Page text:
To combat losses from the coronavirus pandemic and President Donald Trump’s tariff wars, farmers have received historic payouts from the government, Politico reports.
The Agriculture Department has infused cash into the industry to help keep it afloat at record amounts with little strings attached or congressional oversight, according to farm policy experts.
Experts told Politico that subsidies provided to farmers are growing quickly and without much oversight, which could result in officials having a hard time pulling back on the payments in the future.
Since Trump took office, direct aid to farms has grown from $11.5 billion in 2017 to more than $32 billion this year. This year’s funding is an all-time high with the possibility of more aid still to come.
The amount spent in aid to farms totals about two-thirds of the cost of the entire Department of Housing and Urban Development and more than the Agriculture Department’s $24 billion discretionary budget, according to a Politico analysis.
“It’s a big problem for agriculture because it’s not sustainable,” Anne Schechinger, a senior economics analyst at the Environmental Working Group, a nonprofit watchdog organization, told Politico. “It’s really difficult once you’re giving farmers this much money to then take away those [payments].”
Neil Hamilton, emeritus professor and former director of Drake University’s Agricultural Law Center, said the payments should concern taxpayers.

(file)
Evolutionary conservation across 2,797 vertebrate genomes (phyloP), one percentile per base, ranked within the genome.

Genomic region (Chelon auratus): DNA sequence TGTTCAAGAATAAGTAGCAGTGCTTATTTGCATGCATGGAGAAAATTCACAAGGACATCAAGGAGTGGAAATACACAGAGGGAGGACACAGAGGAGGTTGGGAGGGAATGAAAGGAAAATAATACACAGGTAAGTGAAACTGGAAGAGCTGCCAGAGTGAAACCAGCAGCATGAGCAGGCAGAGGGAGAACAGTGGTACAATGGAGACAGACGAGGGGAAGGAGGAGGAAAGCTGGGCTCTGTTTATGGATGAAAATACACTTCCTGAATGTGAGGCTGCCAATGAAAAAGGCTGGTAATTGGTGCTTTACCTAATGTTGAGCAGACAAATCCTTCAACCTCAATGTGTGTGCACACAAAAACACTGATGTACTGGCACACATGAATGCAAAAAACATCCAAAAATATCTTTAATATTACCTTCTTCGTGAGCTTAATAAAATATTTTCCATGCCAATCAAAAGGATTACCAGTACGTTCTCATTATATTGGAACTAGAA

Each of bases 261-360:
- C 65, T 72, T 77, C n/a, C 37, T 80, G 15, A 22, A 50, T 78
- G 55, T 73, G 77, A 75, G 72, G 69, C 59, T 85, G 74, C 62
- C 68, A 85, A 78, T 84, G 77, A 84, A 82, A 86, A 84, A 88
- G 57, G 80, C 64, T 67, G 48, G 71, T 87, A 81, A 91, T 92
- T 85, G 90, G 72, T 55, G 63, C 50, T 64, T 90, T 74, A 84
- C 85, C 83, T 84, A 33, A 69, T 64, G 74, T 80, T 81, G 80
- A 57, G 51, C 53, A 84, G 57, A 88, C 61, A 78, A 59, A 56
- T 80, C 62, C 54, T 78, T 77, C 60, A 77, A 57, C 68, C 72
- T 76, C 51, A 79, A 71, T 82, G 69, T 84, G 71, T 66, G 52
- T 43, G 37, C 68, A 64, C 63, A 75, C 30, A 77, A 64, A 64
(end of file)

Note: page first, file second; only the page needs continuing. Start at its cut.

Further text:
“It’s just, ‘Here’s your check.’ There’s an incredible amount of trust that [farmers] will use it wisely,” he said. “But at the end of the day, it’s your and my tax money. It’s not a crazy idea to ask what the public’s getting from this, or could the public expect more for it.”
The spending frenzy began in mid-2018 when the USDA gave money to farmers and ranchers to help ease the financial crunch they felt from Trump’s trade war. The industry faced increased tariffs that tanked agricultural exports and commodity prices. Farm sales to China dropped from $19.5 billion in 2017 to just $9 billion the next year. Farm bankruptcies jumped nearly 20% last year.
The bailout has cost more than $23 billion and it was never appropriated by Congress. Rather, the money was distributed through the USDA’s Commodity Credit Corporation, a Depression-era agency that can borrow from the U.S. Treasury to help stabilize the farm economy.
“The administration picked these trade fights promising agriculture that this would lead to some better world at some point,” Hamilton said. “Rather than suffering any consequence for the ill-conceived strategy, they just said, ‘Hey, let’s tap the bank. We’ll buy our way out of this.’”
Now facing the coronavirus pandemic, the USDA is handing out $16 billion in farm rescue payments on top of the standard subsidies. And the push to bump up funding isn’t over. Lawmakers are considering adding as much as $50 billion to Agriculture Secretary Sonny Perdue’s coffers in the next stimulus package to help producers impacted by supply chain disruptions.
“It’s hard rolling back these things,” said Joseph Glauber, senior fellow at the International Food Policy Research Institute and former USDA chief economist. “The headlines are going to scream when [USDA] puts out a February 2021 farm income forecast that doesn’t show any ad hoc payments. Those will be ripped out of the balance sheet.”
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